(from the Bonus Features on the DVD)
For years the world took little note of Oskar Schindler. Although film documentaries were made of his life, Schindlers’ story was mainly kept alive in the memories of the Schindlerjuden, who took turns supporting the post-war bankrupt businessman in his declining years. Schindler had been dead for six years when a broken briefcase and an Australian credit card lifted him from the shadows of history.
In October 1980, Australian novelist Thomas Keneally brought his briefcase into a Beverly Hills luggage shop owned by a man name Leopold Page. Years before, as Poldek Pfefferberg, Page had been one of the workers on Schindler’s list. During their 20-minute wait for telephone approval of Keneally’s credit card transaction, Page told the author the entire story. He had recited it many times to various writers and producers over the years, but in Keneally he finally found a kindred spirit.
Oskar Schindler was born in 1908 in the small industrial town of Zwittau, in the Sudeten region, which was then part of the Austrian empire. His father owned a farm machinery plant and Oskar was trained to be an engineer. Although raised as a Catholic, Oskar was not religious and as a child played with his Jewish neighbors.
A racing enthusiast, Oskar built and raced his own motorcycle. At the age of 20 he married Emilie, the quiet daughter of a farmer. Soon after their marriage, he was called into military service. Upon his release, he returned home and began working for his father. But their factory fell victim to the depression of the 1930s and Oskar moved into a job as a sales manager for an electrical company. He enjoyed his new career, the traveling, meeting new people – especially women. To help him secure orders, he joined the local Nazi party.
In 1939, when Germany overran Poland, Oskar set out for Krakow to find his fortune in the very profitable business of war. Through local Nazi connections, he took charge of a confiscated enamelware factory that made mess kits and field kitchenware for the German army.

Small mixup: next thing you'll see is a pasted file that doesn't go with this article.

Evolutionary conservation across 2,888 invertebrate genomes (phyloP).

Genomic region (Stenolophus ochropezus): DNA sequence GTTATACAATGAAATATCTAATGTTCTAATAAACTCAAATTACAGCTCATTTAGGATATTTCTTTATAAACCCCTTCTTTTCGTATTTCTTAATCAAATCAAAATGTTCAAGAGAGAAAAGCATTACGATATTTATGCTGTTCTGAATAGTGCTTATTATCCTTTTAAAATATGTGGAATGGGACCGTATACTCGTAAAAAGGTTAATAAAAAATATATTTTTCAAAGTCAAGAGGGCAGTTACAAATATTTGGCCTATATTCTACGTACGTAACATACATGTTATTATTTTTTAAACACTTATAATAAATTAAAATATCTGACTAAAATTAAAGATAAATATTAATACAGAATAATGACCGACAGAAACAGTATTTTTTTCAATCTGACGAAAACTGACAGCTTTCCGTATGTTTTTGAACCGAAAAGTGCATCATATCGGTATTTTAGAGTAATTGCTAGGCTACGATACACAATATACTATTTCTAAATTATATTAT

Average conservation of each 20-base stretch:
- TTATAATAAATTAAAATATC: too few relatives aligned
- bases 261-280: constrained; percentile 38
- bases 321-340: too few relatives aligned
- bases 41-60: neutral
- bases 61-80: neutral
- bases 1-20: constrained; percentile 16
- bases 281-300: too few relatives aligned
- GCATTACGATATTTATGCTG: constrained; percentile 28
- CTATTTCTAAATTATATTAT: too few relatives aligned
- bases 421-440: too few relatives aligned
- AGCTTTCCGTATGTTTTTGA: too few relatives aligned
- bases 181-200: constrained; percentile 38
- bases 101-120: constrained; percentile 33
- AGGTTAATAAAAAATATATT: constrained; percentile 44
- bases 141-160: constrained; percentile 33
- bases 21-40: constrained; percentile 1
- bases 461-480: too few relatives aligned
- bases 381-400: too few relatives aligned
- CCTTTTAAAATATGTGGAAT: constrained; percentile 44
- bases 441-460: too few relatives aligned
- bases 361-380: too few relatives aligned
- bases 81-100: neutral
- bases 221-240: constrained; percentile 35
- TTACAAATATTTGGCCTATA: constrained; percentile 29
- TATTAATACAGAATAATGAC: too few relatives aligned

Oskar settled quite comfortably into life in Krakow. While his wife remained in Moravia, a series of mistresses kept him company. He also prospered in Krakow, making the most from his friendships with district heads of various Nazi security forces and Amon Goeth, commandant of the nearby slave labor camp, Plaszow. The contracts he obtained through Nazi connections brought him huge profits. Oskar quickly learned how to work inside the corrupt and savage system the Nazis operated and knew how to manipulate it to his own good fortune.
His accountant, Itzhak Stern, encouraged him to employ Jewish workers and his personnel grew from 45 workers to over 250 as Army contracts poured in. His affinity with the Nazi party waned as he continued to witness the sporadic raids and killings that the Jews of Krakow were subjected to.
Most brutal was the Nazis’ liquidation of the Krakow Jewish quarter, where Schindler saw soldiers drag families from the apartments and shoot on anyone who resisted on sight. The Nazis sheltered no one from witnessing these sidewalk executions, including a little Jewish girl dressed in a scarlet coat. Watching these killings, Schindler realized that if they were content to commit their crimes in full view of children, then they must have planned to murder the witnesses as well.
Schindler then worked with Stern to protect as many Jews as possible. The workforce at “Emalia”, as his factory became known, burgeoned triplefold, and whenever a work worker at Plaszow was put into direct peril, Schindler gave a black market item for their transfer.
When the Nazi “Final Solution” took another step and threatened Emalia itself, Schindler used his wealth to buy over 1,200 workers, moving them to the relative safety of Brinnlitz, where he and his workers waited out the war.
Everything Schindler possessed at the end of the war he lost. He was penniless. He never prospered again.
After the war, he and his wife immigrated to Argentina, where we took up farming. After ten unsuccessful years, he abandoned Emilie and returned to Germany. For the remainder of his life he was cared for by his “family”, the Schindlerjuden.
In 1961, Jerusalem’s Yad Vashem Museum complex, which commemorates the Holocaust, honored Schindler with a tree planted in his honor in the Avenue of the Righteous, dedicated to Gentiles (non-Jews) who helped Jews during the Nazis’ reign. His wife, Emilie, was recently bestowed with that honor and the tree planted in his honor now also bears the name of his wife.
Schindler died in 1974. According to his wishes, he was buried in Israel, in the Catholic cemetery on Mount Zion in Jerusalem.
– originally posted April 20, 2008